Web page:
[TransWarp] Pre-forking event-driven services

Phillip J. Eby pje at telecommunity.com
Fri Aug 15 08:58:35 EDT 2003

Inspired by a recent post on the PyWeb list about high-performance Python 
web services (specifically, the eGroups/Yahoo!Groups implementation), it 
seems to me it would be useful to add a "pre-forking" process manager tool 
to PEAK.

The process manager in Apache's mod_fastcgi has many problems controlling 
multi-process servers, especially ones that start slowly.  For example, if 
an application process takes a while to start, it's nearly impossible to 
tune mod_fastcgi such that it is both responsive when an application is not 
currently running, and yet doesn't slam the box with process startup 
overheads as soon as *any* load appears.

Meanwhile, if you configure so as to be able to shut down running processes 
without mod_fastcgi starting them again, it will play a fun game called, 
"start processes and then kill them before they do anything", whenever 
processes are started just before its periodic "kill idle processes" 
event.  (The slower the process start, the worse this hurts, because the 
the window in which it can occur gets larger, and because more work is 
wasted when it does happen.)

I believe we can eliminate most of these problems with a generic process 
manager tool.  The idea is that you'd use a ZConfig file that looks 
something like this:

#!invoke peak procman

Command      CGI MyPackage:MyApp       # Run this in subprocesses
PidFile      /var/run/myApp.pid        # Shell-lock this file/use as pid
StdErr       /var/log/httpd/error_log  # Point sys.stderr here

Prefork      3   # start 3 processes
MinProcesses 1   # always have at least 1
MaxProcesses 5   # but no more than 5

# ensure that these modules/classes are loaded before forking
import zope.publisher.browser
import zope.publisher.publish

The "command" directive specifies a 'peak' command line to be inserted 
before any subsequent command line arguments.  Thus, if the above ZConfig 
file were named "foo", running "foo bar" would be equivalent to starting 3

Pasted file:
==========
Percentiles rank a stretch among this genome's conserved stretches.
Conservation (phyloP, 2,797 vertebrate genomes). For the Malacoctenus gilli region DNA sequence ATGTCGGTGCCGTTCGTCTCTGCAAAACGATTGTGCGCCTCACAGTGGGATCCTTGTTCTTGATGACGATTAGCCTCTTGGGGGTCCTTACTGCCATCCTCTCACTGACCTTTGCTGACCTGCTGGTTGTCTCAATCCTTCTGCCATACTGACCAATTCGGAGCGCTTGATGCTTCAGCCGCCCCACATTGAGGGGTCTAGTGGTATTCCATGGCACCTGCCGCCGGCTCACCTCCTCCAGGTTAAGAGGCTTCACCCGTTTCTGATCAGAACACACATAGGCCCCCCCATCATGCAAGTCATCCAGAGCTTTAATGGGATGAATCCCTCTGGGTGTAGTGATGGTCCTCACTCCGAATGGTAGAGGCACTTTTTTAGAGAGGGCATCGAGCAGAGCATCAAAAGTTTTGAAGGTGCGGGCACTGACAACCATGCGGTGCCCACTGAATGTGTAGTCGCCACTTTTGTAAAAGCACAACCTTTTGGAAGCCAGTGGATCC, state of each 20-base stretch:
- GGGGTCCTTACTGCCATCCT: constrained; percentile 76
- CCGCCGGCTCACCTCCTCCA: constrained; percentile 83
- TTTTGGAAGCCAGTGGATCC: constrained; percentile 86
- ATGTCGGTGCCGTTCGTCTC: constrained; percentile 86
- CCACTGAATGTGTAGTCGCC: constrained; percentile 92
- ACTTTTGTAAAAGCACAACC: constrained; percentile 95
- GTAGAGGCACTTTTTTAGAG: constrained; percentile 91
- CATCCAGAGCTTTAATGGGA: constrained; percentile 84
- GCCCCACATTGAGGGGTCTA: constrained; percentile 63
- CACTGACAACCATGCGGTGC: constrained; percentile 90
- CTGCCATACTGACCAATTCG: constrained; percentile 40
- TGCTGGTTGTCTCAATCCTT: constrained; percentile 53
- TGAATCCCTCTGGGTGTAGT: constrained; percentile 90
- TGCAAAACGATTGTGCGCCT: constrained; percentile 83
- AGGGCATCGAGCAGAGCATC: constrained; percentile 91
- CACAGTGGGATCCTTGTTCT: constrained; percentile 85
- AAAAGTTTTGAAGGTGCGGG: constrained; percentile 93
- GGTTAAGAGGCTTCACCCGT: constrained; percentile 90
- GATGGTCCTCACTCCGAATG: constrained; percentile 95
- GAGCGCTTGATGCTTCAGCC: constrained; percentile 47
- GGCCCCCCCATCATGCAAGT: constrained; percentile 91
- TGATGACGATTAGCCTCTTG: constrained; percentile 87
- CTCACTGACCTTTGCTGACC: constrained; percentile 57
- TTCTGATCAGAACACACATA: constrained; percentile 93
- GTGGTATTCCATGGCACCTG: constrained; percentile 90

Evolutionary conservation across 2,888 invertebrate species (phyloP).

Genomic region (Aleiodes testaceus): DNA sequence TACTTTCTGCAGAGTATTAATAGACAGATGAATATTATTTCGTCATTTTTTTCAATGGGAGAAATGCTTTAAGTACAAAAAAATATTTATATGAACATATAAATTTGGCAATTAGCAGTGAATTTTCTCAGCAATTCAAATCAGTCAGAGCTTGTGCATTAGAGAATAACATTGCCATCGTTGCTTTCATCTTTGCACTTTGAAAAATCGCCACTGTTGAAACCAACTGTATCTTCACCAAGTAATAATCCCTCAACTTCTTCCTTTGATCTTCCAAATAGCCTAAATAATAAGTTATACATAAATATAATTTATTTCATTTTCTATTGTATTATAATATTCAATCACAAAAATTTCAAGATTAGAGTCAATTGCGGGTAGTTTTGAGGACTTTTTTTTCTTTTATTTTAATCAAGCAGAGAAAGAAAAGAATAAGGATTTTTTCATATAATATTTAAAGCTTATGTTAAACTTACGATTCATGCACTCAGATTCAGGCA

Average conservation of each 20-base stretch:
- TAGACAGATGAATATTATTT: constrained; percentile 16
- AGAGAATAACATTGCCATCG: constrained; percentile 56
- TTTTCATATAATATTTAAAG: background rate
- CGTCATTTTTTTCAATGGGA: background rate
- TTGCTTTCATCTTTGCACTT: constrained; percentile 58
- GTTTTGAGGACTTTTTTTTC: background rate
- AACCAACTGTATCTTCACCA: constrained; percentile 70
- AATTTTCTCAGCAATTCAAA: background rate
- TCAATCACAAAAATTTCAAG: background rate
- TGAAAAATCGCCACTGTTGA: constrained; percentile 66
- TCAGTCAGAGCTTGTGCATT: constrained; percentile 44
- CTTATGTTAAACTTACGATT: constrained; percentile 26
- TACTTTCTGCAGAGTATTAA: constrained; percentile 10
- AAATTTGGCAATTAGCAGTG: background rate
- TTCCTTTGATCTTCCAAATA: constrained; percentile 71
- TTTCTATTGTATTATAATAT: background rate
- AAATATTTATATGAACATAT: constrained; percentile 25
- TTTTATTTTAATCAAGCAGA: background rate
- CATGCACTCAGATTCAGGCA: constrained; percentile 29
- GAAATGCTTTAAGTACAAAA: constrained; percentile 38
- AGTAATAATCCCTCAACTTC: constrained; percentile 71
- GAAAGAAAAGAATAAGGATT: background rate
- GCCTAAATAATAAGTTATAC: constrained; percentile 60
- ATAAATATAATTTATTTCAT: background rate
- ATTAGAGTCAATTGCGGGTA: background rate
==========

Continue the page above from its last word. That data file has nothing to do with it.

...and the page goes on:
copies of "peak CGI MyPackage:MyApp bar".

The idea here is that the main program would load up and create the object 
specified by the "Command" (as well as importing the 'import' 
directives).  It would then fork off child processes to actually do 
whatever the application does.  The parent process would loop forever, 
restarting children when they die off below MinProcesses.  It would also 
start up new processes when application-specific conditions were 
met.  These conditions might be driven by periodic tasks, or perhaps by 
some IPC mechanism between parent and children.  In any case, they would be 
configured via sections in the ZConfig file, e.g.:

Priority 1
Semaphore /var/tmp/MyApp.busy
RunEvery 5

The example above being that every 5 seconds, new processes are started if 
the semaphore '/var/tmp/MyApp.busy' has a count equal to the current number 
of child processes, and there are fewer than MaxProcesses running.

The process manager could also support various useful signals.  For example 
SIGHUP might indicate that the manager should stop its children, wait for 
them to exit, and then re-"exec" the manager.  To stop the children, the 
manager would SIGHUP them, then issue a SIGTERM after a time period, and 
finally SIGKILL.  (The intervals for this process could be set in the 
ZConfig file as well.)  Normal PEAK event-driven processes should treat